Fostering Collaborations in Digital and Data Science
25 February 2021
This blog post was originally published in The National Centre for Universities and Business on 23 February 2021.
By Greg Slabaugh, Professor of Computer Vision and AI at Queen Mary University of London
Universities and businesses can achieve large mutual benefits by working together. Universities are keen to show real-world impact by transferring theory into practice and training students with useful skills needed in industry. From a business perspective, a company can tap into a large talent pool of students and academics to help drive business growth and collaborate on research for new products and services. Companies of all sizes, from start-ups and SMEs to large international corporations can participate as universities are interested in all scales of collaboration. But whilst the benefits of collaboration are evident, for many businesses it may not be clear how to engage with a university.
In the fields of digital and data science, where technology is advancing at a fast pace, keeping up-to-date with the latest methods and putting them into practice can be a real challenge. Below I suggest 12 simple ways for businesses to collaborate with a university in digital and data science based on the offerings we have available at Queen Mary University of London.
1. Industry talks
A first step towards collaboration could be through a talk at the university. Most universities will have specific academics responsible for industry engagement who are the best points of contact for organising these events. Industry talks can both highlight the work being done in industry and provide a great way to engage university researchers with challenges faced in practice.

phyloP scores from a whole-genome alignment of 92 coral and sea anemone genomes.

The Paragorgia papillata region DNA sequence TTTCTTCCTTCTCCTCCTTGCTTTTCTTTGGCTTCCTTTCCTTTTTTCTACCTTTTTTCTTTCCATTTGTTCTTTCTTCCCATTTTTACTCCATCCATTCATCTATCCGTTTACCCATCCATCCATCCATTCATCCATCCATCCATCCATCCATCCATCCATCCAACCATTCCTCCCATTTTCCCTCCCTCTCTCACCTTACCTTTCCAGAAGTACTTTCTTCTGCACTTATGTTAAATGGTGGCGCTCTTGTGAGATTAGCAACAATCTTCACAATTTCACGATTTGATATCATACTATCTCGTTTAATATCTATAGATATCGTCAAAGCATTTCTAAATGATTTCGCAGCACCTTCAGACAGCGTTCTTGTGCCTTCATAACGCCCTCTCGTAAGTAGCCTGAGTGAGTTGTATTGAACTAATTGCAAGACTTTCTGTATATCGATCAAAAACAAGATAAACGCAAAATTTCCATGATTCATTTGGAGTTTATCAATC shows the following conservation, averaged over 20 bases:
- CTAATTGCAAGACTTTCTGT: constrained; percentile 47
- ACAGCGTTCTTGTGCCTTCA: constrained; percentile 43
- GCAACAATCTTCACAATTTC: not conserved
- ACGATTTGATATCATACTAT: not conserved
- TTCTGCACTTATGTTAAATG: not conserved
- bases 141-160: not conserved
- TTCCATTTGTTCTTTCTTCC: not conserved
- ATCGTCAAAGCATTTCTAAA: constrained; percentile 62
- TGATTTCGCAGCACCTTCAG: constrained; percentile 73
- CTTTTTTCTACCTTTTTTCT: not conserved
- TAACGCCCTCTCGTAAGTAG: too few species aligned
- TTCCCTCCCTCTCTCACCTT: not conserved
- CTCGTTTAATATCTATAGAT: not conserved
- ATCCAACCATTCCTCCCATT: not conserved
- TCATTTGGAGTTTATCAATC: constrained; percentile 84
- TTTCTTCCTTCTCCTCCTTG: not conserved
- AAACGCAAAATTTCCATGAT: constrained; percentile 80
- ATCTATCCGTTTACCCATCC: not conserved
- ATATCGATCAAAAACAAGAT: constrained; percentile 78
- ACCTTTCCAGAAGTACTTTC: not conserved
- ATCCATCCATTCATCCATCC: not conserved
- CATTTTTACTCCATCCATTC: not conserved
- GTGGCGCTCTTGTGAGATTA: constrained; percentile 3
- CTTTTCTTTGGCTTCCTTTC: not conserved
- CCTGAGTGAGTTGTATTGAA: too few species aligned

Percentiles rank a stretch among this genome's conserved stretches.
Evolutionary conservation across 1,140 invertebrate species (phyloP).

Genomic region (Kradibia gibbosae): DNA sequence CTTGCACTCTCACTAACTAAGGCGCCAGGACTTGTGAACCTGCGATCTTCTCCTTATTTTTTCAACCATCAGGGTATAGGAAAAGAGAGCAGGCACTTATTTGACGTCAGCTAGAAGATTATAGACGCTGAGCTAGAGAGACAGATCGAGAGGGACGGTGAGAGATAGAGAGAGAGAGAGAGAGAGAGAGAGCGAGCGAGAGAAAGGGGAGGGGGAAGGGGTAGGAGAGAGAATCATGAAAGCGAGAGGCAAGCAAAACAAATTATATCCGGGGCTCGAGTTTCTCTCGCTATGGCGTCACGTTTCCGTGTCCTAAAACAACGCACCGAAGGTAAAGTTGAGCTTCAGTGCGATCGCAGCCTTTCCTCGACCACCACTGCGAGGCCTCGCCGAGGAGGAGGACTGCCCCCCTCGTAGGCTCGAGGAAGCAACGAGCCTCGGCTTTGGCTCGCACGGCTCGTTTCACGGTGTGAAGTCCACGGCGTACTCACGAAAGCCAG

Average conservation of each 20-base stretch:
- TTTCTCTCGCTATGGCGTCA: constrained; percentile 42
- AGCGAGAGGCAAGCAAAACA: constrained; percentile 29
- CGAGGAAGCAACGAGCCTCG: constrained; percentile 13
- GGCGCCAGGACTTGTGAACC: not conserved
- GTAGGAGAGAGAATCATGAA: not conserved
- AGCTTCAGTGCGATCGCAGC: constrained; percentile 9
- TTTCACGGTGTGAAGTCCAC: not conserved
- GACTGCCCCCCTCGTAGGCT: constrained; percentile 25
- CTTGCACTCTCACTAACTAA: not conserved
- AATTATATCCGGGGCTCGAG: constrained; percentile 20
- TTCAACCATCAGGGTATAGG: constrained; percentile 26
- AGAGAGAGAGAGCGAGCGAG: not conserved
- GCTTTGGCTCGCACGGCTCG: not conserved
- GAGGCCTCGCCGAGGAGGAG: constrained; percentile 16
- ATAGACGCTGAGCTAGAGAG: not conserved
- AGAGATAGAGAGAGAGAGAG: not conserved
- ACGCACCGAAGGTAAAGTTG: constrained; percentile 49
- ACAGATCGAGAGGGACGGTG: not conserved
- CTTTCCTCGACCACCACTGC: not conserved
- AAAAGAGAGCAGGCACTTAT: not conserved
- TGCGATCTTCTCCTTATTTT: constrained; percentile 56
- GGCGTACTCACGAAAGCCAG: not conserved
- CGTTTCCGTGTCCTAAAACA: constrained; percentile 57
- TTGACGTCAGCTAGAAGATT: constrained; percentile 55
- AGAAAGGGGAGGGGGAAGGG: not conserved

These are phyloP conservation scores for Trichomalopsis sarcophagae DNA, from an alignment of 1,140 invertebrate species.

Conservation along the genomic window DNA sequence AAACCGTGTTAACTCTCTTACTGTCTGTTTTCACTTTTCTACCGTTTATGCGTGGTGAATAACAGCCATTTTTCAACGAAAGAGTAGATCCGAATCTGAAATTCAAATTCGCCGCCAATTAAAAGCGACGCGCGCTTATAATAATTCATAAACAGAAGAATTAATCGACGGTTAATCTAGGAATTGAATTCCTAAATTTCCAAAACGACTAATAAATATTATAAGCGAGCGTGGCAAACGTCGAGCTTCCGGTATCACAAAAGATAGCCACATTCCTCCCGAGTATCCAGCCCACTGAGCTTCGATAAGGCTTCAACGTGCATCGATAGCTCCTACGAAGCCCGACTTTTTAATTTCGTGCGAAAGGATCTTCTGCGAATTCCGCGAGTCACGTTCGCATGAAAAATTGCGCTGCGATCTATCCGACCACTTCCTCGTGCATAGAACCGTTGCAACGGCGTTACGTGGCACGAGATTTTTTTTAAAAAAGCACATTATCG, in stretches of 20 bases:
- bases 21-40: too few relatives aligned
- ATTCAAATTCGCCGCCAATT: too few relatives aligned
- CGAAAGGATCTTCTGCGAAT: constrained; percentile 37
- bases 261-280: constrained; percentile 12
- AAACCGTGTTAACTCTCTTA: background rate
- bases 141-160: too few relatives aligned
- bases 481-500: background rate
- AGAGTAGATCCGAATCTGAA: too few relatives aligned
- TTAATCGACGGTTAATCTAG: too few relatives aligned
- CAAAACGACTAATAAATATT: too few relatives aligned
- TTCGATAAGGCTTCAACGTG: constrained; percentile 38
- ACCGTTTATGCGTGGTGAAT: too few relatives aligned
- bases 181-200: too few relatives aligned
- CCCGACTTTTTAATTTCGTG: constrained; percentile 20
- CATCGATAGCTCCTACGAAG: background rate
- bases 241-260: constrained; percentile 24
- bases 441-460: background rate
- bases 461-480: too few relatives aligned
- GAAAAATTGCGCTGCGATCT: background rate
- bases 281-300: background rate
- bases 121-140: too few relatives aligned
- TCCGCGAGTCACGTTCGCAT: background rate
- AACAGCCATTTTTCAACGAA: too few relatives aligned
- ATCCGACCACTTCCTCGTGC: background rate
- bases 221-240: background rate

2. Student projects
Undergraduate and postgraduate students must complete a project as part of their degree course. Often students are keen to work on industry-based projects to include on their CV in an effort to impress future employers. By proposing student projects, companies will have an opportunity to work alongside the student and their academic supervisor on a business challenge.
3. Student internships, placements, and graduate hires
Most universities offer programmes that provide students with the opportunity to work in industry. An example is an industry placement, where a student will spend up to one year working in industry as part of their course. Businesses can also offer summer internships, with interns paid by the company. Both options provide companies with the chance to build a connection with a student and potentially employ them after the student has completed their course.
Academics working in universities can provide consulting directly to companies. This can be arranged flexibly; for example on a project basis or hourly / daily rate. Consulting can also be arranged with students.
5. Knowledge Transfer Partnerships
Knowledge Transfer Partnerships are a UK-wide scheme that help business bring in new skills and the latest academic thinking. A company can work with an academic to define a project, to which an associate is hired. The associate works at the business, with direction and guidance from the academic. KTP projects are part-funded by the government and aim to deliver innovative solutions to business problems.
6. Research grants
Many funding bodies are expanding their programmes to support collaboration opportunities between universities and business. For example Innovate UK, part of UK Research Innovation, has invested over £2.5 billion to support businesses since 2007. Innovate UK offers a number of funding mechanisms to support business-led projects, including grants, whereby the company and university can both receive funding.